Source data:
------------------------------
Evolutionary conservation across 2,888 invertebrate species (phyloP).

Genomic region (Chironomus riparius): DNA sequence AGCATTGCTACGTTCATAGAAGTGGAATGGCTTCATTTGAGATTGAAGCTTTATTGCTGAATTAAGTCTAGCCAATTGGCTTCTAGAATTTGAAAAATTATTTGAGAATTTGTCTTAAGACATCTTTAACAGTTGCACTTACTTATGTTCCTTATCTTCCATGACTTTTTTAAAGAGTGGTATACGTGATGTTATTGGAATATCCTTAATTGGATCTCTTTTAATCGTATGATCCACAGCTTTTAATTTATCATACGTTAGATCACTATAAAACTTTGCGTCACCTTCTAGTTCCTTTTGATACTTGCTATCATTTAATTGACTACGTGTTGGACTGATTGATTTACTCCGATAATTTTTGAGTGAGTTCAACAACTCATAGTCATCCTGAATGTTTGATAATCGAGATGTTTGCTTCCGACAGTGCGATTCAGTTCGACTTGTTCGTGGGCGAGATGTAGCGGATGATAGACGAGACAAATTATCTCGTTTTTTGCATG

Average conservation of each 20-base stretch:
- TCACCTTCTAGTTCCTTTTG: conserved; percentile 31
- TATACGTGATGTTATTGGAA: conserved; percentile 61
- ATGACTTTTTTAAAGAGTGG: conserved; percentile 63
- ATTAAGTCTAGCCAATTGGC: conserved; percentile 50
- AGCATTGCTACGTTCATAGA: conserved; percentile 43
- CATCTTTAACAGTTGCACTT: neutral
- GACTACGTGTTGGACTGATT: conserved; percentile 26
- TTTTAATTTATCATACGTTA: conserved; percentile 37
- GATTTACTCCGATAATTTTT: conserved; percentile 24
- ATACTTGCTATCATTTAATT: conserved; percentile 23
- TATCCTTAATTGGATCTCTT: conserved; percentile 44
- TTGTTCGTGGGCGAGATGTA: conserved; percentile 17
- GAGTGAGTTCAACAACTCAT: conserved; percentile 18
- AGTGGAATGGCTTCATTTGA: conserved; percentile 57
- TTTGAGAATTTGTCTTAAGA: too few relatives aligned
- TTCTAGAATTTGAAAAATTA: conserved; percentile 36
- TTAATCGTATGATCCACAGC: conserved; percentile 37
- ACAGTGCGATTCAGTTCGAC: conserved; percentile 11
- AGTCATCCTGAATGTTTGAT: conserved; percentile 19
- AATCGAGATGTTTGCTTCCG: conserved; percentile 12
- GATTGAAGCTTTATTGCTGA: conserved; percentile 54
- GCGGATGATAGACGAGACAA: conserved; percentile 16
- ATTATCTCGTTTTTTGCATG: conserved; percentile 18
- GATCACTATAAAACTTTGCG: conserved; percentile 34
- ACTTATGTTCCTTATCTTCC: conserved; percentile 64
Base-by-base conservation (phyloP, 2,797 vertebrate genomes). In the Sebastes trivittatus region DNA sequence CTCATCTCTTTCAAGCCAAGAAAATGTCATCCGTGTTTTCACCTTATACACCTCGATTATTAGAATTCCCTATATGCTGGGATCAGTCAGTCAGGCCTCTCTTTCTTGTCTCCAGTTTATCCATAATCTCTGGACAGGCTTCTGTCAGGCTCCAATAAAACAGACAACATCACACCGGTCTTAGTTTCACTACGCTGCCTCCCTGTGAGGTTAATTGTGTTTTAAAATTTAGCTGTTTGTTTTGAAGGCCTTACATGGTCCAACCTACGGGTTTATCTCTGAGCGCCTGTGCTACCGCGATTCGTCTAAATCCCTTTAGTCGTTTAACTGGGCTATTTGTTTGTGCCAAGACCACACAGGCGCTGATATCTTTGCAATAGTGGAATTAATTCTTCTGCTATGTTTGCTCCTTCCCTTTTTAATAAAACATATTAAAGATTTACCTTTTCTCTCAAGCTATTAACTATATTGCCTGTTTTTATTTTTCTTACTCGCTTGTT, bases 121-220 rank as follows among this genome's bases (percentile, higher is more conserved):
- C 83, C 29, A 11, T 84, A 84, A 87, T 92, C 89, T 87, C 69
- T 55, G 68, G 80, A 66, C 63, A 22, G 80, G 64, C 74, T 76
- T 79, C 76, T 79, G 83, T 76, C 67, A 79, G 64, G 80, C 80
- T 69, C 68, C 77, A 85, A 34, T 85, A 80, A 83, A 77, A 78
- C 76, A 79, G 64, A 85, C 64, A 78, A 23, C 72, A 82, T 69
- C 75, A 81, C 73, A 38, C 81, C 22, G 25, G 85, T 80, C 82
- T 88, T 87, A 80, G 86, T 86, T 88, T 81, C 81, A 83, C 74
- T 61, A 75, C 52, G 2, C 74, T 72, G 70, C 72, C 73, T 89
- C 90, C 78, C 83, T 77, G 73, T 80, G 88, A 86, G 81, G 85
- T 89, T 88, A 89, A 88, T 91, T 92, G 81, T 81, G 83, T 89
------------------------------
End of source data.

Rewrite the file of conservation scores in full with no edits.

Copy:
Evolutionary conservation across 2,888 invertebrate species (phyloP).

Genomic region (Chironomus riparius): DNA sequence AGCATTGCTACGTTCATAGAAGTGGAATGGCTTCATTTGAGATTGAAGCTTTATTGCTGAATTAAGTCTAGCCAATTGGCTTCTAGAATTTGAAAAATTATTTGAGAATTTGTCTTAAGACATCTTTAACAGTTGCACTTACTTATGTTCCTTATCTTCCATGACTTTTTTAAAGAGTGGTATACGTGATGTTATTGGAATATCCTTAATTGGATCTCTTTTAATCGTATGATCCACAGCTTTTAATTTATCATACGTTAGATCACTATAAAACTTTGCGTCACCTTCTAGTTCCTTTTGATACTTGCTATCATTTAATTGACTACGTGTTGGACTGATTGATTTACTCCGATAATTTTTGAGTGAGTTCAACAACTCATAGTCATCCTGAATGTTTGATAATCGAGATGTTTGCTTCCGACAGTGCGATTCAGTTCGACTTGTTCGTGGGCGAGATGTAGCGGATGATAGACGAGACAAATTATCTCGTTTTTTGCATG

Average conservation of each 20-base stretch:
- TCACCTTCTAGTTCCTTTTG: conserved; percentile 31
- TATACGTGATGTTATTGGAA: conserved; percentile 61
- ATGACTTTTTTAAAGAGTGG: conserved; percentile 63
- ATTAAGTCTAGCCAATTGGC: conserved; percentile 50
- AGCATTGCTACGTTCATAGA: conserved; percentile 43
- CATCTTTAACAGTTGCACTT: neutral
- GACTACGTGTTGGACTGATT: conserved; percentile 26
- TTTTAATTTATCATACGTTA: conserved; percentile 37
- GATTTACTCCGATAATTTTT: conserved; percentile 24
- ATACTTGCTATCATTTAATT: conserved; percentile 23
- TATCCTTAATTGGATCTCTT: conserved; percentile 44
- TTGTTCGTGGGCGAGATGTA: conserved; percentile 17
- GAGTGAGTTCAACAACTCAT: conserved; percentile 18
- AGTGGAATGGCTTCATTTGA: conserved; percentile 57
- TTTGAGAATTTGTCTTAAGA: too few relatives aligned
- TTCTAGAATTTGAAAAATTA: conserved; percentile 36
- TTAATCGTATGATCCACAGC: conserved; percentile 37
- ACAGTGCGATTCAGTTCGAC: conserved; percentile 11
- AGTCATCCTGAATGTTTGAT: conserved; percentile 19
- AATCGAGATGTTTGCTTCCG: conserved; percentile 12
- GATTGAAGCTTTATTGCTGA: conserved; percentile 54
- GCGGATGATAGACGAGACAA: conserved; percentile 16
- ATTATCTCGTTTTTTGCATG: conserved; percentile 18
- GATCACTATAAAACTTTGCG: conserved; percentile 34
- ACTTATGTTCCTTATCTTCC: conserved; percentile 64
Base-by-base conservation (phyloP, 2,797 vertebrate genomes). In the Sebastes trivittatus region DNA sequence CTCATCTCTTTCAAGCCAAGAAAATGTCATCCGTGTTTTCACCTTATACACCTCGATTATTAGAATTCCCTATATGCTGGGATCAGTCAGTCAGGCCTCTCTTTCTTGTCTCCAGTTTATCCATAATCTCTGGACAGGCTTCTGTCAGGCTCCAATAAAACAGACAACATCACACCGGTCTTAGTTTCACTACGCTGCCTCCCTGTGAGGTTAATTGTGTTTTAAAATTTAGCTGTTTGTTTTGAAGGCCTTACATGGTCCAACCTACGGGTTTATCTCTGAGCGCCTGTGCTACCGCGATTCGTCTAAATCCCTTTAGTCGTTTAACTGGGCTATTTGTTTGTGCCAAGACCACACAGGCGCTGATATCTTTGCAATAGTGGAATTAATTCTTCTGCTATGTTTGCTCCTTCCCTTTTTAATAAAACATATTAAAGATTTACCTTTTCTCTCAAGCTATTAACTATATTGCCTGTTTTTATTTTTCTTACTCGCTTGTT, bases 121-220 rank as follows among this genome's bases (percentile, higher is more conserved):
- C 83, C 29, A 11, T 84, A 84, A 87, T 92, C 89, T 87, C 69
- T 55, G 68, G 80, A 66, C 63, A 22, G 80, G 64, C 74, T 76
- T 79, C 76, T 79, G 83, T 76, C 67, A 79, G 64, G 80, C 80
- T 69, C 68, C 77, A 85, A 34, T 85, A 80, A 83, A 77, A 78
- C 76, A 79, G 64, A 85, C 64, A 78, A 23, C 72, A 82, T 69
- C 75, A 81, C 73, A 38, C 81, C 22, G 25, G 85, T 80, C 82
- T 88, T 87, A 80, G 86, T 86, T 88, T 81, C 81, A 83, C 74
- T 61, A 75, C 52, G 2, C 74, T 72, G 70, C 72, C 73, T 89
- C 90, C 78, C 83, T 77, G 73, T 80, G 88, A 86, G 81, G 85
- T 89, T 88, A 89, A 88, T 91, T 92, G 81, T 81, G 83, T 89